Among the first generation on her mother’s side born outside the Jim Crow South and the first generation on her father’s side born outside Ghana, West Africa, Dr. Chamara Jewel Kwakye’s family, on both sides, have always placed education as paramount, and not just any kind of education, but rather an education that clearly connects to the freedom of the local Black community in addition to the collective freedom for Black people throughout the diaspora.
“So, when presented with an opportunity to apply for and join the Department of African American and African Studies at MSU, a department that is unapologetically committed to Black feminism, the theory and praxis that’s nurtured and guided me all my life, to serve students as both an advisor inside and outside of the classroom and to be able to do so with the keen of advising them ‘beyond survival into wellness,’ it was an easy decision,” she said. “I’ve been waiting my entire professional life for an opportunity like this.”
Dr. Kwakye joined MSU’s Department of African American and African Studies (AAAS) on September 29, 2021, as an Academic Specialist and looks forward to working collaboratively with other faculty and staff as this new department is being built.
“I’m showing up to the AAAS new department build ready to work with colleagues and bringing my knowledge of student development theory, my expertise in Black feminist pedagogy, praxis and curriculum development, and my personal ability to make people feel welcome to be their full and authentic selves,” said Kwakye, who has a Ph.D. in Education Policy Studies from the University of Illinois, Urbana-Champaign, an M.A. in Post-Secondary Administration and Students Affairs from the University of Southern California, and a B.A. in Ethnic Studies and Sociology from the University of California, Riverside.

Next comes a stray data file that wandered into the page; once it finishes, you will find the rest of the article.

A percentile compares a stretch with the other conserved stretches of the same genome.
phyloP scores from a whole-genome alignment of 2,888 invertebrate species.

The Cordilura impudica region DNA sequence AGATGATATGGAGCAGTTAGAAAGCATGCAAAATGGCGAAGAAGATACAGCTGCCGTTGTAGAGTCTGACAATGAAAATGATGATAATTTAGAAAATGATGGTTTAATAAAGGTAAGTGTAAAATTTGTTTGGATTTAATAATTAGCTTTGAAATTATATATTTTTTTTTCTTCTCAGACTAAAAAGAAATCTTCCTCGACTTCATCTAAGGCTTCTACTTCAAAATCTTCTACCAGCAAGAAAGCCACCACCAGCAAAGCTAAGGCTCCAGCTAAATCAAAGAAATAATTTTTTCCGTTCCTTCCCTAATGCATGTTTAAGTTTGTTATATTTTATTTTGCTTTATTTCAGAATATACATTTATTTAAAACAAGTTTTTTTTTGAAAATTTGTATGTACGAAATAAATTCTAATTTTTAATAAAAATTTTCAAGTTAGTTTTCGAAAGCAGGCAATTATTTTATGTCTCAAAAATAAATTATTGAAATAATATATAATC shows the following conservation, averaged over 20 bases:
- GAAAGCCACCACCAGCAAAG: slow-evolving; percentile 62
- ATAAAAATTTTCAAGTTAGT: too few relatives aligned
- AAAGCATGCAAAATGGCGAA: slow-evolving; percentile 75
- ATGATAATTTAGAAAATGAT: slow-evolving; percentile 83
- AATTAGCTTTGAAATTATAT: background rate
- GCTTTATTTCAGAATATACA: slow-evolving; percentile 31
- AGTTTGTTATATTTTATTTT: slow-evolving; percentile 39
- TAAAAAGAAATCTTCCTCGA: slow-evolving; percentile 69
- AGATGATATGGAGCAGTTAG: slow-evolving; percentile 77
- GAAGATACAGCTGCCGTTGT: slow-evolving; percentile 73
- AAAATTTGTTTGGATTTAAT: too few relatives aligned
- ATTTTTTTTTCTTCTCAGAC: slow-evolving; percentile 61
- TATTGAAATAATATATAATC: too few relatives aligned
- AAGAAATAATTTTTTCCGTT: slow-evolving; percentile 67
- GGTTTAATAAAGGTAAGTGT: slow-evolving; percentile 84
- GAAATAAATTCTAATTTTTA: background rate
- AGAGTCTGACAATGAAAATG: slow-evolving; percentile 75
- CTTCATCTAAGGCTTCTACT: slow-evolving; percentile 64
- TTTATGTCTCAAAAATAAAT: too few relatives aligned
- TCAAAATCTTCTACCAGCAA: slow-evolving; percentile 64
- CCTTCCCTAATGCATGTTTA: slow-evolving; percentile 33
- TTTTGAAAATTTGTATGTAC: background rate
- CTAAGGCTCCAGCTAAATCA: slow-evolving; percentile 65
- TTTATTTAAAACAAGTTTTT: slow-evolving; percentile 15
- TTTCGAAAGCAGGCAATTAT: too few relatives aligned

Dr. Kwakye’s interdisciplinary interests are at the intersections of race, class, gender, sexuality, ethnography, performance, and pedagogy. Her areas of specialization are Black feminism, Black girlhood, gender and sexuality in the Black diaspora, performance studies, qualitative methodologies, digital humanities, and community engagement. She is especially interested in the stories Black women and girls tell that examine their power and agency in oppressive spaces.
So, when presented with an opportunity to apply for and join the Department of African American and African Studies at MSU…it was an easy decision. I’ve been waiting my entire professional life for an opportunity like this.
“I am an artist and a scholar, specifically I am a writer and a performer. For most of my career, I have been asked either passively or outright to separate those two identities in some professional spaces,” Dr. Kwakye said. “I am excited to be in space with other artist scholars and in a space that equally affirms those identities and doesn’t see them as antithetical but knows that it’s a strength and a necessity to revolutionary knowledge production.”